To assess the relationship between GGT, IBIL levels and inflammation in patients with PsA, we used CRP levels as a measure of the inflammatory response and divided patients into two groups based on their median serum CRP concentration. No significant differences in age, gender, ALT level, or AST level between the CRP-low (PsA1) and CRP-high (PsA2) groups were detected (all P>0.05). Serum GGT levels and GGT/IBIL were significantly higher in the PsA2 group than in the PsA1 group (P = 0.002; P < 0.001). Conversely, IBIL levels were significantly lower in the PsA2 group than in the PsA1 group (P = 0.003; Table 2). Multivariate logistic regression analysis adjusted for age, sex, and ALT, AST, GGT, and IBIL levels revealed that a high GGT level was a risk factor for high systemic inflammation in patients with PsA (OR = 1.073, 95% confidence interval [CI] 1.006–1.145, P = 0.032), whereas a high IBIL level was a protective factor (OR = 0.766, 95% CI 0.633–0.928, P = 0.006; Table 3). ROC curves showed that the area under the curve (AUC) value for GGT/IBIL (AUCGGT/IBIL = 0.814) was higher than that for GGT and IBIL (AUCGGT = 0.718; AUCIBIL = 0.707) (Fig. 2).

Table 2 Clinical and laboratory data of PsA1 and PsA2 patients
Table 3 Logistic regression analysis of the PsA1 and PsA2 patient groups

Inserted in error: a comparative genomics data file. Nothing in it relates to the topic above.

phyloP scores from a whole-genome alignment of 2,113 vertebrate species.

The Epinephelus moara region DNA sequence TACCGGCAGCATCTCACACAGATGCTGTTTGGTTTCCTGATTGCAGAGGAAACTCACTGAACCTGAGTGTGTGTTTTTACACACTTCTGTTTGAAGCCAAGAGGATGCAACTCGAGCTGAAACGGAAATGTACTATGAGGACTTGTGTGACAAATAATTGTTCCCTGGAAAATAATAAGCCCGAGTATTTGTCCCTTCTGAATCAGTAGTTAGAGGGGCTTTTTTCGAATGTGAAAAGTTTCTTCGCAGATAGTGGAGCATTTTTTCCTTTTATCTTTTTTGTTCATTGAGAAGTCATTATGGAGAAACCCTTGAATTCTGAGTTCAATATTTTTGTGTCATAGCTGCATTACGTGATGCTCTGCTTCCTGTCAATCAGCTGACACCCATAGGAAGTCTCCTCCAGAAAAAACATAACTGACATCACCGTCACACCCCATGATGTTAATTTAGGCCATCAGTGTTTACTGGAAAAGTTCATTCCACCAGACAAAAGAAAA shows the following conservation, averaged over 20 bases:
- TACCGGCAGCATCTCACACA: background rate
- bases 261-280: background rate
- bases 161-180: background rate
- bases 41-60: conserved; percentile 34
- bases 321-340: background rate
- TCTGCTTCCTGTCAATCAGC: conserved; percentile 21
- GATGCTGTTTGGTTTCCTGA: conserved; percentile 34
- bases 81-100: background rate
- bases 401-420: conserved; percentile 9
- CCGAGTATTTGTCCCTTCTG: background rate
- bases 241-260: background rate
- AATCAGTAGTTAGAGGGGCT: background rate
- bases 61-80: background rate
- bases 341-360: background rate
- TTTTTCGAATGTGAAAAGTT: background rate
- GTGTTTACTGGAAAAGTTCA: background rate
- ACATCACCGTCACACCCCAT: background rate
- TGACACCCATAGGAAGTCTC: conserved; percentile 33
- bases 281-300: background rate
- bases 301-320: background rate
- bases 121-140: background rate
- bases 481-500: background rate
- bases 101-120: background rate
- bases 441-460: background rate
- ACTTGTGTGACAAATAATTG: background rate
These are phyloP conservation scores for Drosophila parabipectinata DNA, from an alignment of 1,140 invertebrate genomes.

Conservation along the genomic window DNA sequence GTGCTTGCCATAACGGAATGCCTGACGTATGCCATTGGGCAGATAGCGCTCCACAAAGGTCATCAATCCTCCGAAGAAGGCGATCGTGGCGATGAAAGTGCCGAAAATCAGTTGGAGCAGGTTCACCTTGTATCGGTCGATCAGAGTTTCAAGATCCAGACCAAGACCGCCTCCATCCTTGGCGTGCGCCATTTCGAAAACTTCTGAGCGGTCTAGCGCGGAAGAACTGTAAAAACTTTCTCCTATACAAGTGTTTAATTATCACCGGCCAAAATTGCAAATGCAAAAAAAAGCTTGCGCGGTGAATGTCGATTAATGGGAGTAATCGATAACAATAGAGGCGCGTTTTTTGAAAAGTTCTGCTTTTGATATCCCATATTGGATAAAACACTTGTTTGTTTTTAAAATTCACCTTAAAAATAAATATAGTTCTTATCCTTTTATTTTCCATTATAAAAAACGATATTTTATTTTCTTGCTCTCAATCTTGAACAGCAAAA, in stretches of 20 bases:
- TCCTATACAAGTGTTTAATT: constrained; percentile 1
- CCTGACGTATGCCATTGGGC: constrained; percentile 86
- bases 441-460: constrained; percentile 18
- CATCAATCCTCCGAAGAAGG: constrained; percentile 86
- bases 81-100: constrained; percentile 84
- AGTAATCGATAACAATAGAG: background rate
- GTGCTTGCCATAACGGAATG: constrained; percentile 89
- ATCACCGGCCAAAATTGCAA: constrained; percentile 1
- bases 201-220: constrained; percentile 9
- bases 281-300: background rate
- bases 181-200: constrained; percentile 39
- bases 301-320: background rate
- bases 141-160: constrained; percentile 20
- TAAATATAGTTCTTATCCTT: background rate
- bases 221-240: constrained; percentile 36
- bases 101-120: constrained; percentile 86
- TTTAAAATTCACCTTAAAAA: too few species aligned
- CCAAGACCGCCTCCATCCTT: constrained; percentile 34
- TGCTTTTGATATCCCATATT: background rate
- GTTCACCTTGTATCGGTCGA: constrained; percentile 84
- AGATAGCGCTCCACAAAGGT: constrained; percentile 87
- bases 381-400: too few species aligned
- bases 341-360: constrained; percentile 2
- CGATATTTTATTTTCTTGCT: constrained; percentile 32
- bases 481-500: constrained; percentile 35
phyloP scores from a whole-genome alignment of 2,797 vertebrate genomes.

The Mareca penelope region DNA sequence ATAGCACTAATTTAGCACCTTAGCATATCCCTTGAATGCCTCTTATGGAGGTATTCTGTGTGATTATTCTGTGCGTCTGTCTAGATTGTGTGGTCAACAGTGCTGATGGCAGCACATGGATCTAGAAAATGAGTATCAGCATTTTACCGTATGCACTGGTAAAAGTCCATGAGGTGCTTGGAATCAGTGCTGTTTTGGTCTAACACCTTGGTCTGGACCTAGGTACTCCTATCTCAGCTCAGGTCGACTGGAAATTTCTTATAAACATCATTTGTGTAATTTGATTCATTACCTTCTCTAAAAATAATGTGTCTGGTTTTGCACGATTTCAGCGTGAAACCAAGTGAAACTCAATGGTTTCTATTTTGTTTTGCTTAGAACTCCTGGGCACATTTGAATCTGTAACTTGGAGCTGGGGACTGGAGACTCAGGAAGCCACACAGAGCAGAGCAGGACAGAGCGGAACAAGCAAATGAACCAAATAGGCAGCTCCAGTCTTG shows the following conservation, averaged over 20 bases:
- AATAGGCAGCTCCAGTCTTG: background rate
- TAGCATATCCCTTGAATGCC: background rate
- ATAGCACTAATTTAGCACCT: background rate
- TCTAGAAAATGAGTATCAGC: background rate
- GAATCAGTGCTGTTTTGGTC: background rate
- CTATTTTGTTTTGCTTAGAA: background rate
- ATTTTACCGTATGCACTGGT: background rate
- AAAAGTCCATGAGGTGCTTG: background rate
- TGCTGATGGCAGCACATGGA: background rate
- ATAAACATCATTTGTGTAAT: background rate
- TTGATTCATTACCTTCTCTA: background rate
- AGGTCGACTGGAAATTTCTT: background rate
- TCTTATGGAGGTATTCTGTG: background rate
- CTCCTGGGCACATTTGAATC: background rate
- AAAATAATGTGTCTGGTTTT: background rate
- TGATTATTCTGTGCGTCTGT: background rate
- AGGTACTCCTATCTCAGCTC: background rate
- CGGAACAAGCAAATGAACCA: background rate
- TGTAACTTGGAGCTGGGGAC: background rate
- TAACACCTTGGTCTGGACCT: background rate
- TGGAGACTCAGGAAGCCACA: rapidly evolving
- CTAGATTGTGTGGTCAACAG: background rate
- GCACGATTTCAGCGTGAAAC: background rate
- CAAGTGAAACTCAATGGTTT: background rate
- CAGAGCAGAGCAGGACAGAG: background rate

Fig. 2
figure 2

ROC curve representing effect of GGT, IBIL and GGT/IBIL on inflammatory response in PsA patients


PsA is a chronic inflammatory joint disease with complex pathogenesis. An increasing number of studies have recently proved that oxidative stress is associated with the pathogenesis of PsA. Firuzi et al. [16] found that plasma peroxide levels were significantly elevated and sulfhydryl levels were decreased in patients with PsA, suggesting that an imbalance of oxidative and antioxidative processes may contribute to PsA pathogenesis. Oxidative stress-associated ROS production triggers the activation of the nuclear factor-kappaB (NF-κB) signaling pathway in dendritic cells, macrophages, and other immune cells, which results in a release of inflammatory cytokines, such as interleukin 1 (IL-1) and tumor necrosis factor-α (TNF-α). These cytokines stimulate osteoclasts to invade adjacent cartilage and mediate bone resorption, leading to joint deformity and loss of function [17,18,19].